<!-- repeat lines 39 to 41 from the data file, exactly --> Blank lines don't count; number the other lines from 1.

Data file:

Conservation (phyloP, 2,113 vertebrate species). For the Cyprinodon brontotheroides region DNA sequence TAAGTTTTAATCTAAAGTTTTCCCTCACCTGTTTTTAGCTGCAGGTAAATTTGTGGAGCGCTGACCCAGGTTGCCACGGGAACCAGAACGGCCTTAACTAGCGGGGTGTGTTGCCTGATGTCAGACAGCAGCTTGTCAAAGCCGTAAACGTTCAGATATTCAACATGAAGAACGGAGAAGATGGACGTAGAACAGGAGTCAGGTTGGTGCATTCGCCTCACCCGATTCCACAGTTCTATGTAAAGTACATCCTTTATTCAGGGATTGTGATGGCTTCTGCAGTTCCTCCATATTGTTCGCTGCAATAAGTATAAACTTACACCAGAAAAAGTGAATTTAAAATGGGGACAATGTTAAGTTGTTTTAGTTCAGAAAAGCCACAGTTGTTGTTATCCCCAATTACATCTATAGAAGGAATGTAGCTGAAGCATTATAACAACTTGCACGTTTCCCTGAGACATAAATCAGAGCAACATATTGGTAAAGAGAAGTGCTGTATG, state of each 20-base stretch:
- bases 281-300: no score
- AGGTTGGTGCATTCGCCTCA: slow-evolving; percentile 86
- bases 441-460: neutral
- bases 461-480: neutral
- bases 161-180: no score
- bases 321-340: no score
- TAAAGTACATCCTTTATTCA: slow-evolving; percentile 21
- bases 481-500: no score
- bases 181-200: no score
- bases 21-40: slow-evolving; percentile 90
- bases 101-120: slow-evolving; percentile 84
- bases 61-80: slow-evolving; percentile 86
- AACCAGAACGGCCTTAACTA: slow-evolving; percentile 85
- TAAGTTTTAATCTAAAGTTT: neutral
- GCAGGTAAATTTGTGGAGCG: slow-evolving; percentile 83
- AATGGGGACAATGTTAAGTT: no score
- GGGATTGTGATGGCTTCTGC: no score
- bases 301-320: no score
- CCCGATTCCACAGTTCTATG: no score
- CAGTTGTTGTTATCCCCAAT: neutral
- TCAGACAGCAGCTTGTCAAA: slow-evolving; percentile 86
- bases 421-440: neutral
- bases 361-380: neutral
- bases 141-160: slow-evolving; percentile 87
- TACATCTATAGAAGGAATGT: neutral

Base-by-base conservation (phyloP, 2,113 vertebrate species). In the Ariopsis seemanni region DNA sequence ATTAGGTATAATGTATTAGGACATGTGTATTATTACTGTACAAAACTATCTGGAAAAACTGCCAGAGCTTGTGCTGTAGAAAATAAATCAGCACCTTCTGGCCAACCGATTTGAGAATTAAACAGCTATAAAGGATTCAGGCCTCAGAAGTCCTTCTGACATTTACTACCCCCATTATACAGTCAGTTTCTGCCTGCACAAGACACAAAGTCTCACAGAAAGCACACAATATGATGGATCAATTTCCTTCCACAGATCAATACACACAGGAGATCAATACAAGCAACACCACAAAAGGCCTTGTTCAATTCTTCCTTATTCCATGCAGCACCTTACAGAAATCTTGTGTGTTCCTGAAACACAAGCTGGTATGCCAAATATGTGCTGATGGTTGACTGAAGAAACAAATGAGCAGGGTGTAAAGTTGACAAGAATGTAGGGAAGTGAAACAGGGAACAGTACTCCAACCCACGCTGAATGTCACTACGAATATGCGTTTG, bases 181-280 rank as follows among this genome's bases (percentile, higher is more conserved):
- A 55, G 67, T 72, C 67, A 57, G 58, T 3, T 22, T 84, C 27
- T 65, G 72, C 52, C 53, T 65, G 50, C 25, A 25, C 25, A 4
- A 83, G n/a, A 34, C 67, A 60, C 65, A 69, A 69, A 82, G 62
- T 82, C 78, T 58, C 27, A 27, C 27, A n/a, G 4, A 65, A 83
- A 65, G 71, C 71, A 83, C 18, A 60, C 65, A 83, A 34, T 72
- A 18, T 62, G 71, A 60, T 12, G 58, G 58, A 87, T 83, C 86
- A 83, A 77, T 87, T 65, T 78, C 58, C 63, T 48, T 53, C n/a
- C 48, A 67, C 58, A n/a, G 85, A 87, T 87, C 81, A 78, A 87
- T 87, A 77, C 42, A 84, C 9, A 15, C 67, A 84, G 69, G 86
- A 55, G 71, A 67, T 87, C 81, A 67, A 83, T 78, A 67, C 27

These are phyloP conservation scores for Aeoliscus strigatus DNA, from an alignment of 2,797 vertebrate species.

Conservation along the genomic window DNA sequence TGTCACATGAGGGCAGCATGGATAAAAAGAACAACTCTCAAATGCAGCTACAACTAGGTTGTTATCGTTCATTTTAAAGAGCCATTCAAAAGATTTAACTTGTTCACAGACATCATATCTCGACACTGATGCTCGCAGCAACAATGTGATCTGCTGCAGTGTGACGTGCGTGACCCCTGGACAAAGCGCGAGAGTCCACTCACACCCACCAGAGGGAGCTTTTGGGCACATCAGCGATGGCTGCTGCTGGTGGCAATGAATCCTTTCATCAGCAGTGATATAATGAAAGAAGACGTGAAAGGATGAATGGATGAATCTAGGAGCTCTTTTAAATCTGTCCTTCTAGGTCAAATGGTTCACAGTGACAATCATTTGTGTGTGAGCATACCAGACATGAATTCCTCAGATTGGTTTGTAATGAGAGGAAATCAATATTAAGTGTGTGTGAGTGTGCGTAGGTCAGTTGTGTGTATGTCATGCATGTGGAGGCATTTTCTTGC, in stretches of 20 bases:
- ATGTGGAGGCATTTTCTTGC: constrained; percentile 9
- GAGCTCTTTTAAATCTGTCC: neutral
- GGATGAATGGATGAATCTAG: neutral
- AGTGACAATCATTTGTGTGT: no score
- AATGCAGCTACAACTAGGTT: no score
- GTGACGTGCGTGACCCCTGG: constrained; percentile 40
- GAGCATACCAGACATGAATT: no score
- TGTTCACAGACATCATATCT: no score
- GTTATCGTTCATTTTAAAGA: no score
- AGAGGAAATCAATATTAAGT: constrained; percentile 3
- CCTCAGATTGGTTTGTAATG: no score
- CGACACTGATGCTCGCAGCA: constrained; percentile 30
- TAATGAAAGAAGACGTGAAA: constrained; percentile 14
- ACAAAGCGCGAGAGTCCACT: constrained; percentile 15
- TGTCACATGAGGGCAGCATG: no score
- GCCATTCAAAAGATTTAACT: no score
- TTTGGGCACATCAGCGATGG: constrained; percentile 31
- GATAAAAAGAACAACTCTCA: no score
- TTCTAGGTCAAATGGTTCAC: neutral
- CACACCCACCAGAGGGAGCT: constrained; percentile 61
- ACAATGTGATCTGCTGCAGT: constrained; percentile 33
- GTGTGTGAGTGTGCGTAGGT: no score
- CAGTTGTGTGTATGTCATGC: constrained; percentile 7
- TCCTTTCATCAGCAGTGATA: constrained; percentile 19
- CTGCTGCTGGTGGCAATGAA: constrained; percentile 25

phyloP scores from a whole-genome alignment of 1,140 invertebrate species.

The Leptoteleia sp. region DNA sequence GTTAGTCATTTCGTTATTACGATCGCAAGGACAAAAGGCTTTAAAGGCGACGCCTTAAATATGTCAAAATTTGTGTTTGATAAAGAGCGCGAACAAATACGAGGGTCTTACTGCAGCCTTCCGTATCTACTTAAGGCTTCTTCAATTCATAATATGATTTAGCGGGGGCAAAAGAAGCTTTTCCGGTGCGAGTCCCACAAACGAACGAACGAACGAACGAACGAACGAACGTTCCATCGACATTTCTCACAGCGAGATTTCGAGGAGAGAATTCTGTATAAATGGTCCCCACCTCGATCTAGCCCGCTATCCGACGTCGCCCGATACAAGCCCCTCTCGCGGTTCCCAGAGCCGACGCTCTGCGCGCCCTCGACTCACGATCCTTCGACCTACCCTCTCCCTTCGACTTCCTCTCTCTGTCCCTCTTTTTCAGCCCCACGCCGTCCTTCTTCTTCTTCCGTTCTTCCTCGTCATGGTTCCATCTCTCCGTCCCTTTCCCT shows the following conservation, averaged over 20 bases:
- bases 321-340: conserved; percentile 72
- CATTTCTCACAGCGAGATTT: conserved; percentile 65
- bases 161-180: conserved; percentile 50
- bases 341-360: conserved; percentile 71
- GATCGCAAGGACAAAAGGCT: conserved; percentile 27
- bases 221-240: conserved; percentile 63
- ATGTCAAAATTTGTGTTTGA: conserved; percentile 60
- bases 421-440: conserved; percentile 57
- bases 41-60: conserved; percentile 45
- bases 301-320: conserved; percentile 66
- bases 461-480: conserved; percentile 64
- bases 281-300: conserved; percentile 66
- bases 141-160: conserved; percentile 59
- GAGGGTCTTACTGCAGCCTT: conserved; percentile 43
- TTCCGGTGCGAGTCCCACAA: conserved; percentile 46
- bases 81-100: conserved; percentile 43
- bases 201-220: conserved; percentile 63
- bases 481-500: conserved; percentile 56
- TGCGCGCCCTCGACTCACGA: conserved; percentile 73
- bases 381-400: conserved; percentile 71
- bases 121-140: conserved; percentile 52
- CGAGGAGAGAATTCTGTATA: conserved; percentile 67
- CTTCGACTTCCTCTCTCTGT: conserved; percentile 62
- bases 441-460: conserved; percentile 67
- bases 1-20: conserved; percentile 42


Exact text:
Conservation along the genomic window DNA sequence TGTCACATGAGGGCAGCATGGATAAAAAGAACAACTCTCAAATGCAGCTACAACTAGGTTGTTATCGTTCATTTTAAAGAGCCATTCAAAAGATTTAACTTGTTCACAGACATCATATCTCGACACTGATGCTCGCAGCAACAATGTGATCTGCTGCAGTGTGACGTGCGTGACCCCTGGACAAAGCGCGAGAGTCCACTCACACCCACCAGAGGGAGCTTTTGGGCACATCAGCGATGGCTGCTGCTGGTGGCAATGAATCCTTTCATCAGCAGTGATATAATGAAAGAAGACGTGAAAGGATGAATGGATGAATCTAGGAGCTCTTTTAAATCTGTCCTTCTAGGTCAAATGGTTCACAGTGACAATCATTTGTGTGTGAGCATACCAGACATGAATTCCTCAGATTGGTTTGTAATGAGAGGAAATCAATATTAAGTGTGTGTGAGTGTGCGTAGGTCAGTTGTGTGTATGTCATGCATGTGGAGGCATTTTCTTGC, in stretches of 20 bases:
- ATGTGGAGGCATTTTCTTGC: constrained; percentile 9
- GAGCTCTTTTAAATCTGTCC: neutral